Art and Mystery

This post will explore the relationship between art and mystery. I will look at a couple of my own favourite pieces of art. However, the points I will touch upon can also apply to your own personal favourites too.

Mystery often serves an important purpose within art. A painting can create a small slice of a world that our imaginations can inhabit. Some of the most effective pieces of art can take us a step further, and make our minds wonder what else exists in these imagined worlds. We want to enter the world of the painting, walk about within it, and see what lies beyond our eye’s reach. This mystery can be one of the most intriguing elements of a painting.

Here are links to a couple of paintings which I find effectively create a mysterious world, and then draw you into it.

The first of these is Caspar David Friedrich’s The Wanderer Above the Sea of Fog, which you can view here on WikiArt.  I have mentioned this painting in my blog post on free-form writing (which you can read here) and I am purposefully coming back to it in this post. I think it is a painting which creates a deeply intriguing imaginary world. It achieves this through the glimpse of far-off peaks in both the middle ground and background of the painting, as well as the swirling fog which lie just below the wanderer. Looking at this scene, I want to walk down into the fog and see what I discover. I want to know what the climb to the distant peaks is like.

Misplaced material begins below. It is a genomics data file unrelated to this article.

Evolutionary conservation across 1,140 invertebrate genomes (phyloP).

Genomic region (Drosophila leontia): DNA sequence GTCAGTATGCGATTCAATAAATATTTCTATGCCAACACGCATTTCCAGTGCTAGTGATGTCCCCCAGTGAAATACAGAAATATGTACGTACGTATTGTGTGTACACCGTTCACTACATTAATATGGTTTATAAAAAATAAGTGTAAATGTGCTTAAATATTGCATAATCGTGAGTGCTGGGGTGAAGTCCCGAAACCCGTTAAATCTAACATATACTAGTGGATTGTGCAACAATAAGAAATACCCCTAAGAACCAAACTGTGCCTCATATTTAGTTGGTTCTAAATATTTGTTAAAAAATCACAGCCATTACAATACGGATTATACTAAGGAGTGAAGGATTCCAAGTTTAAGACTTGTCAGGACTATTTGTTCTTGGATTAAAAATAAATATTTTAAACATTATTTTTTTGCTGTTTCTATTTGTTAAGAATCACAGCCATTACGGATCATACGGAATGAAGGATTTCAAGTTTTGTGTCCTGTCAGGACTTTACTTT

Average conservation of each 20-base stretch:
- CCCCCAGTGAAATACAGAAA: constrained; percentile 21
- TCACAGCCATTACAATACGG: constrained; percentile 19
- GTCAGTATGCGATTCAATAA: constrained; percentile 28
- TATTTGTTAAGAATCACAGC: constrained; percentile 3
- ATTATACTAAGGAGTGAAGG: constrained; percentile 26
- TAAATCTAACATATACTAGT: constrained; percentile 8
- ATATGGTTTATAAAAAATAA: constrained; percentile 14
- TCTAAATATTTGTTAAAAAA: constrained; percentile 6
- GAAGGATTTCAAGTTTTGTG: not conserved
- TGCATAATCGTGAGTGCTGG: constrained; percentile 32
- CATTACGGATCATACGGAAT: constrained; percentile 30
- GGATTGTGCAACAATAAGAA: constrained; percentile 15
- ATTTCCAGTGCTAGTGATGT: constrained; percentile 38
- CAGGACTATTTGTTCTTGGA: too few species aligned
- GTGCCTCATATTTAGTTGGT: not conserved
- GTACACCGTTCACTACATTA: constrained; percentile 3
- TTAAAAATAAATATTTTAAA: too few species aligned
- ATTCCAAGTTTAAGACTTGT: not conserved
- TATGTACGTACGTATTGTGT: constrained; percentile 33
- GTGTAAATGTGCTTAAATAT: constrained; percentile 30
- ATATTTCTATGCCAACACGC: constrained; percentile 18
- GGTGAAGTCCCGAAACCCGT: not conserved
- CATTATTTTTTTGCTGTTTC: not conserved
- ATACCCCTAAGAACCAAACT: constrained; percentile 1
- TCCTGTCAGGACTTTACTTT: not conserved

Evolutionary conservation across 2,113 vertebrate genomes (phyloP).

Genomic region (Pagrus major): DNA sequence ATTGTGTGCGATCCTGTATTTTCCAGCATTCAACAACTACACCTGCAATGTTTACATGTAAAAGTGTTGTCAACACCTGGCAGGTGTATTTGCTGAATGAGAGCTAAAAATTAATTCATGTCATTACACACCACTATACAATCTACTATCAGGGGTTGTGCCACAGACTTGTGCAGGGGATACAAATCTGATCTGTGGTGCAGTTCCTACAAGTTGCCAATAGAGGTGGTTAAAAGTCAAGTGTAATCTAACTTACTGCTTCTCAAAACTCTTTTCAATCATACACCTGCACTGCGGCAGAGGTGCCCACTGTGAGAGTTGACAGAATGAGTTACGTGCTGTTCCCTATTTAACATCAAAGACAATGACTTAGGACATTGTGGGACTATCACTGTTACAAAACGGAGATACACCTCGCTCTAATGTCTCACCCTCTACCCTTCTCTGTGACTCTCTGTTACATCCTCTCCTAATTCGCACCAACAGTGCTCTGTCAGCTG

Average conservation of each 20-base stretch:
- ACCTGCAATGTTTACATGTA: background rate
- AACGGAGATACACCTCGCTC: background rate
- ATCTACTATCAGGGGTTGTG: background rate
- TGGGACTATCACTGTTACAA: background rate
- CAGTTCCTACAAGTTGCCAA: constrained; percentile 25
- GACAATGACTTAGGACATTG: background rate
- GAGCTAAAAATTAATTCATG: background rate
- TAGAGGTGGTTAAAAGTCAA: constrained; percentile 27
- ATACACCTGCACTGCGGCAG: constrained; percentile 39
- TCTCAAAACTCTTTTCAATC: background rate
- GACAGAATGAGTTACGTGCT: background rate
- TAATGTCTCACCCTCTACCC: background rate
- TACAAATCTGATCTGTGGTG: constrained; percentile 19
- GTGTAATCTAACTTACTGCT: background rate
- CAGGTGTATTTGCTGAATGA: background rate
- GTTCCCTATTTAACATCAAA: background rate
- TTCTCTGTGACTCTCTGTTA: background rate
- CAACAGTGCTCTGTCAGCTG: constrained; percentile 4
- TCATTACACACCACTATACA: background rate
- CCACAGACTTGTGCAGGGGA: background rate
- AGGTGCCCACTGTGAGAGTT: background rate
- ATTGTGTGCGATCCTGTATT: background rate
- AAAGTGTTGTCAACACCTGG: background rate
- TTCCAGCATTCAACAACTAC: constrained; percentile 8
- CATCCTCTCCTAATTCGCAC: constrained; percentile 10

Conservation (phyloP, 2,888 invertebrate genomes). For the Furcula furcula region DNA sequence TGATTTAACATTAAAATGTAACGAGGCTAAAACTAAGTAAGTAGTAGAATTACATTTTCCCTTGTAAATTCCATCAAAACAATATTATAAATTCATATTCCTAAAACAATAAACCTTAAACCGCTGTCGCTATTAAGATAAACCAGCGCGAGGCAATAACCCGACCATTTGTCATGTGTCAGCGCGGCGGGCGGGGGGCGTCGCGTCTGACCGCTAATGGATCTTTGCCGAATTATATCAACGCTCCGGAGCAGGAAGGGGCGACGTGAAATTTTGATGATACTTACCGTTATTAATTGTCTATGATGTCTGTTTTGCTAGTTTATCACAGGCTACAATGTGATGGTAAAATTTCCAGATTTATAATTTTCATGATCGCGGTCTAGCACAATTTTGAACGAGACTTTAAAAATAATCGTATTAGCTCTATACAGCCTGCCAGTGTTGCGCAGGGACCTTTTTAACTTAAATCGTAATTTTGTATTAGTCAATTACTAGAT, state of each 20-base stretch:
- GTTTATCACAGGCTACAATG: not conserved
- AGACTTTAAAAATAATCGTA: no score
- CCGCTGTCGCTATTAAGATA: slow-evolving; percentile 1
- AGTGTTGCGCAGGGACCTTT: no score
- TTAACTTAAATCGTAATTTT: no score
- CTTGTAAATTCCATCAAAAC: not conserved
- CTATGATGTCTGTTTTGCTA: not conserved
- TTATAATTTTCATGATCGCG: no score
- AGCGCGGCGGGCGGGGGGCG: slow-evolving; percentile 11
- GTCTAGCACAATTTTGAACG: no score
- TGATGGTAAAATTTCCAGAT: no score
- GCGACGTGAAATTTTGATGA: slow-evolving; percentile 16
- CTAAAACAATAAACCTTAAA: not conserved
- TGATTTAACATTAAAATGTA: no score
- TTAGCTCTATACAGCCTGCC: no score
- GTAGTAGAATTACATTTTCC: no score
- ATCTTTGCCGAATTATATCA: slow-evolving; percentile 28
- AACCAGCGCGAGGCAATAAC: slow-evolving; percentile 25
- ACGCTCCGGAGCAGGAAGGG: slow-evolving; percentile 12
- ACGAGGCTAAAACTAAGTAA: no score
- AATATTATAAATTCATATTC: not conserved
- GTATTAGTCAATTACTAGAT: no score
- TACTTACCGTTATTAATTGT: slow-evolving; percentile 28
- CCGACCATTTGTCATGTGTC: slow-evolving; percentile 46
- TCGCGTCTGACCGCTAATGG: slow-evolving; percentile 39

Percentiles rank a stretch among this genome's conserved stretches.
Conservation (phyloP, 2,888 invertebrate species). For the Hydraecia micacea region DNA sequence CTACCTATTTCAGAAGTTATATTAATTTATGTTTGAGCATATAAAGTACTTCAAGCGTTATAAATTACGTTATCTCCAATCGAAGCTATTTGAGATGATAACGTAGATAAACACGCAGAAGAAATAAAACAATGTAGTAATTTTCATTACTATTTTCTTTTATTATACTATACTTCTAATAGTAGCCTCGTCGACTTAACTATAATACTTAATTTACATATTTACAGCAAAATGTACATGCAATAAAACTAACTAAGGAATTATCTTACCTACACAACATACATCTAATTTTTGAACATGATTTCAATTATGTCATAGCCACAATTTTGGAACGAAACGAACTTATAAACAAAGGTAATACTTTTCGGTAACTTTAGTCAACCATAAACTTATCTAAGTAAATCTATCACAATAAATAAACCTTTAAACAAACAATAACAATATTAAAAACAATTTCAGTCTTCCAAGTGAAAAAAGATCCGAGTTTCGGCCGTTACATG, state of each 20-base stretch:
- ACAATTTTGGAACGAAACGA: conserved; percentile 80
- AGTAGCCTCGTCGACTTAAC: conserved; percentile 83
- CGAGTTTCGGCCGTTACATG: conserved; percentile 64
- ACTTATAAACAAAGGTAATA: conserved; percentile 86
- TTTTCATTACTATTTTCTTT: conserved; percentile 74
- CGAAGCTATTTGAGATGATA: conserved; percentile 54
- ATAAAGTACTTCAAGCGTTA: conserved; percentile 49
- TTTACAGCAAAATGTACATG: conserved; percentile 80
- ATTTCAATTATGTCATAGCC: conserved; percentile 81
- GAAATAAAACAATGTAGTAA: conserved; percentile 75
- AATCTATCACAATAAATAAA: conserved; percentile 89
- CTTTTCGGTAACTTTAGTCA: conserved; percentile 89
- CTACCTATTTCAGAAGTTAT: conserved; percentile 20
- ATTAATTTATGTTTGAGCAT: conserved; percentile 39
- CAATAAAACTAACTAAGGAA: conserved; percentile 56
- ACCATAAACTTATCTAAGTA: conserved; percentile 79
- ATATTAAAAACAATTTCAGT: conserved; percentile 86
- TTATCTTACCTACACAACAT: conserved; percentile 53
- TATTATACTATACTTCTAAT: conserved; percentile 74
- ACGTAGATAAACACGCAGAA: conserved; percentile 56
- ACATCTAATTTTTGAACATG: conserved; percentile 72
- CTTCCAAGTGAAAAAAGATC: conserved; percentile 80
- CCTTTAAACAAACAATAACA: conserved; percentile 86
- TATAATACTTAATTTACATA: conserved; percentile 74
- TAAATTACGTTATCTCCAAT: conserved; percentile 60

Another painting which also very effectively creates a mysterious imaginary world, albeit a somewhat different one to that in The Wanderer Above the Sea of Fog, is A Bar at the Folies-Bergère by Edouard Manet. In this 1882 painting, viewable here on the Manet website. We are at first presented with what looks like a simple scene of a woman behind a bar. However – the more you look at the painting, the more confusing things become. At first you think there is a mirror behind the woman, but then due to the misalignment of objects, doubt is thrown upon this conclusion. Other questions abound. What is the relationship between the woman and the man to the right of the painting? Is the reflection of the woman actually a reflection, or is it another person? You feel yourself wanting to enter the slightly surreal world of the painting in order to answer these questions.

They both do it in different ways, but each of the paintings create a mysterious world that draws you in and make you want to become part of them. Hopefully they can provide a source of inspiration if you are wanting to create a sense of mystery in your own work.

To help you with this, here are some things to consider:

  • How do you want to create mystery? Is it through the creation of a landscape, or the portrayal of a person?
  • Do you want to create mystery through what you don’t show (eg. whatever lies below the fog in Friedrich’s painting) or through what you do show (eg. the misaligned reflections in Manet’s painting)?
  • Both the paintings I have included depict a human figure. But do you need to include a person at all in your painting? How could you create a mysterious piece of art that doesn’t show people at all?
  • In what other ways might you be able to create a sense of mystery in your artwork?

These are just a few things to consider, but I hope they provide a useful starting point when wanting to inject a sense of mystery into your own artwork. I look forward to seeing what you create.

Ned Vessey, Blog Co-ordinator

Photo by Johannes Plenio from Pexels

Read this blog post on the Spellbinder Medium site here.

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